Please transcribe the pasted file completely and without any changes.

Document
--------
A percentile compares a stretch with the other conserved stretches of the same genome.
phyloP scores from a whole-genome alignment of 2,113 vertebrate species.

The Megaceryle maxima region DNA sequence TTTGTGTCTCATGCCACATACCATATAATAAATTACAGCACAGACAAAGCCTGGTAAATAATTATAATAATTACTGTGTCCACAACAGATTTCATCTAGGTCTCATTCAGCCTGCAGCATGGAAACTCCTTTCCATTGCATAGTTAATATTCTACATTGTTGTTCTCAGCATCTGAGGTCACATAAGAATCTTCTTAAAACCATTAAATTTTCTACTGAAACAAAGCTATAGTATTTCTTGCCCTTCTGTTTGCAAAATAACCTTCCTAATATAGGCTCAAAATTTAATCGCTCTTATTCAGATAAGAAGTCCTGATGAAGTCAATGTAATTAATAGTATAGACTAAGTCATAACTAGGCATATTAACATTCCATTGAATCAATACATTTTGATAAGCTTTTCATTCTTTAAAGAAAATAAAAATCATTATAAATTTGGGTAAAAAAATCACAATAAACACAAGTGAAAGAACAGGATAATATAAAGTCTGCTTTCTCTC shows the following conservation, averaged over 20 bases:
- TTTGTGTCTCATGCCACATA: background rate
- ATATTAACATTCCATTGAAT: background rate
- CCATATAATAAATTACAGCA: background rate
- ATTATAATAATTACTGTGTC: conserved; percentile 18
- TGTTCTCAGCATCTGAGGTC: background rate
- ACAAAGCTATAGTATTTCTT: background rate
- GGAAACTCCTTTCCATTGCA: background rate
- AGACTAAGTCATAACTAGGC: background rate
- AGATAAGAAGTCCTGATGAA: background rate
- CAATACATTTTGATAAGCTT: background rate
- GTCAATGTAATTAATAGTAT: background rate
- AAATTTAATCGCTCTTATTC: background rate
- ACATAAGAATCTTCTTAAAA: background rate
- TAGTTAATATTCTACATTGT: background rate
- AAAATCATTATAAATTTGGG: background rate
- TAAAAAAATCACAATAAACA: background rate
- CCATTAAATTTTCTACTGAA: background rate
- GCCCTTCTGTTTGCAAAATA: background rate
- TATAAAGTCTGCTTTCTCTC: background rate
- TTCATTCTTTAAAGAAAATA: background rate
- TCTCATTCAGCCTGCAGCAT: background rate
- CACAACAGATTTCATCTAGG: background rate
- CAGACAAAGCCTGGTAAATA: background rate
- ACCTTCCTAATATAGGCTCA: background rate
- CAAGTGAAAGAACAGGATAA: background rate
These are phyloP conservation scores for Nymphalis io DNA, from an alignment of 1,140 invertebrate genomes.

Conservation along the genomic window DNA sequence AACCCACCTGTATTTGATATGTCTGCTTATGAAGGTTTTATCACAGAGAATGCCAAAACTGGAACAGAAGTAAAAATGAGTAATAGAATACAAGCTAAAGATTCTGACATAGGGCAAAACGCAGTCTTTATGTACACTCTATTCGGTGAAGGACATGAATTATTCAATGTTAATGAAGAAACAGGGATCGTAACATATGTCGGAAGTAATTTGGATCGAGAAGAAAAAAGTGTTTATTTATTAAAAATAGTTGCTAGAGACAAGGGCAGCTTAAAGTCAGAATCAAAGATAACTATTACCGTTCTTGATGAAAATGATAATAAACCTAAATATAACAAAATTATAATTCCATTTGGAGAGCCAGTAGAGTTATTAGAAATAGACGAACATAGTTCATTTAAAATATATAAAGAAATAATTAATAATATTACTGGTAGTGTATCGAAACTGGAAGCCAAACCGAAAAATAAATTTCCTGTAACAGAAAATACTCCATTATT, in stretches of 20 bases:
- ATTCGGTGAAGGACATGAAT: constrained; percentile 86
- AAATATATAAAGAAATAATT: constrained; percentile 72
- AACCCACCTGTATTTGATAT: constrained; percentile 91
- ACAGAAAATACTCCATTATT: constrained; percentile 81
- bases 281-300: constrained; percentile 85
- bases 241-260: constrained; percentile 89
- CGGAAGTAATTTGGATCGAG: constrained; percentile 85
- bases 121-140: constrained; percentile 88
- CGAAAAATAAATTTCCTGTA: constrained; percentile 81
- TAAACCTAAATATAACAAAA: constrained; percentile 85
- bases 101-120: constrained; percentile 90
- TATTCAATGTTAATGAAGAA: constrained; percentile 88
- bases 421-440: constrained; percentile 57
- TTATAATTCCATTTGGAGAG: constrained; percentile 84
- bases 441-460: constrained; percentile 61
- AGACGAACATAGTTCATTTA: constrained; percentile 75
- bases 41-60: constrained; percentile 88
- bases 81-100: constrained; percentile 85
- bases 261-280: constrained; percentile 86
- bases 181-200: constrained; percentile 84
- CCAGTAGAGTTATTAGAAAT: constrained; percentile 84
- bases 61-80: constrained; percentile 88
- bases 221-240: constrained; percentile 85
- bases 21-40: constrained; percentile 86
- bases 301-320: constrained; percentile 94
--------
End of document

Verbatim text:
A percentile compares a stretch with the other conserved stretches of the same genome.
phyloP scores from a whole-genome alignment of 2,113 vertebrate species.

The Megaceryle maxima region DNA sequence TTTGTGTCTCATGCCACATACCATATAATAAATTACAGCACAGACAAAGCCTGGTAAATAATTATAATAATTACTGTGTCCACAACAGATTTCATCTAGGTCTCATTCAGCCTGCAGCATGGAAACTCCTTTCCATTGCATAGTTAATATTCTACATTGTTGTTCTCAGCATCTGAGGTCACATAAGAATCTTCTTAAAACCATTAAATTTTCTACTGAAACAAAGCTATAGTATTTCTTGCCCTTCTGTTTGCAAAATAACCTTCCTAATATAGGCTCAAAATTTAATCGCTCTTATTCAGATAAGAAGTCCTGATGAAGTCAATGTAATTAATAGTATAGACTAAGTCATAACTAGGCATATTAACATTCCATTGAATCAATACATTTTGATAAGCTTTTCATTCTTTAAAGAAAATAAAAATCATTATAAATTTGGGTAAAAAAATCACAATAAACACAAGTGAAAGAACAGGATAATATAAAGTCTGCTTTCTCTC shows the following conservation, averaged over 20 bases:
- TTTGTGTCTCATGCCACATA: background rate
- ATATTAACATTCCATTGAAT: background rate
- CCATATAATAAATTACAGCA: background rate
- ATTATAATAATTACTGTGTC: conserved; percentile 18
- TGTTCTCAGCATCTGAGGTC: background rate
- ACAAAGCTATAGTATTTCTT: background rate
- GGAAACTCCTTTCCATTGCA: background rate
- AGACTAAGTCATAACTAGGC: background rate
- AGATAAGAAGTCCTGATGAA: background rate
- CAATACATTTTGATAAGCTT: background rate
- GTCAATGTAATTAATAGTAT: background rate
- AAATTTAATCGCTCTTATTC: background rate
- ACATAAGAATCTTCTTAAAA: background rate
- TAGTTAATATTCTACATTGT: background rate
- AAAATCATTATAAATTTGGG: background rate
- TAAAAAAATCACAATAAACA: background rate
- CCATTAAATTTTCTACTGAA: background rate
- GCCCTTCTGTTTGCAAAATA: background rate
- TATAAAGTCTGCTTTCTCTC: background rate
- TTCATTCTTTAAAGAAAATA: background rate
- TCTCATTCAGCCTGCAGCAT: background rate
- CACAACAGATTTCATCTAGG: background rate
- CAGACAAAGCCTGGTAAATA: background rate
- ACCTTCCTAATATAGGCTCA: background rate
- CAAGTGAAAGAACAGGATAA: background rate
These are phyloP conservation scores for Nymphalis io DNA, from an alignment of 1,140 invertebrate genomes.

Conservation along the genomic window DNA sequence AACCCACCTGTATTTGATATGTCTGCTTATGAAGGTTTTATCACAGAGAATGCCAAAACTGGAACAGAAGTAAAAATGAGTAATAGAATACAAGCTAAAGATTCTGACATAGGGCAAAACGCAGTCTTTATGTACACTCTATTCGGTGAAGGACATGAATTATTCAATGTTAATGAAGAAACAGGGATCGTAACATATGTCGGAAGTAATTTGGATCGAGAAGAAAAAAGTGTTTATTTATTAAAAATAGTTGCTAGAGACAAGGGCAGCTTAAAGTCAGAATCAAAGATAACTATTACCGTTCTTGATGAAAATGATAATAAACCTAAATATAACAAAATTATAATTCCATTTGGAGAGCCAGTAGAGTTATTAGAAATAGACGAACATAGTTCATTTAAAATATATAAAGAAATAATTAATAATATTACTGGTAGTGTATCGAAACTGGAAGCCAAACCGAAAAATAAATTTCCTGTAACAGAAAATACTCCATTATT, in stretches of 20 bases:
- ATTCGGTGAAGGACATGAAT: constrained; percentile 86
- AAATATATAAAGAAATAATT: constrained; percentile 72
- AACCCACCTGTATTTGATAT: constrained; percentile 91
- ACAGAAAATACTCCATTATT: constrained; percentile 81
- bases 281-300: constrained; percentile 85
- bases 241-260: constrained; percentile 89
- CGGAAGTAATTTGGATCGAG: constrained; percentile 85
- bases 121-140: constrained; percentile 88
- CGAAAAATAAATTTCCTGTA: constrained; percentile 81
- TAAACCTAAATATAACAAAA: constrained; percentile 85
- bases 101-120: constrained; percentile 90
- TATTCAATGTTAATGAAGAA: constrained; percentile 88
- bases 421-440: constrained; percentile 57
- TTATAATTCCATTTGGAGAG: constrained; percentile 84
- bases 441-460: constrained; percentile 61
- AGACGAACATAGTTCATTTA: constrained; percentile 75
- bases 41-60: constrained; percentile 88
- bases 81-100: constrained; percentile 85
- bases 261-280: constrained; percentile 86
- bases 181-200: constrained; percentile 84
- CCAGTAGAGTTATTAGAAAT: constrained; percentile 84
- bases 61-80: constrained; percentile 88
- bases 221-240: constrained; percentile 85
- bases 21-40: constrained; percentile 86
- bases 301-320: constrained; percentile 94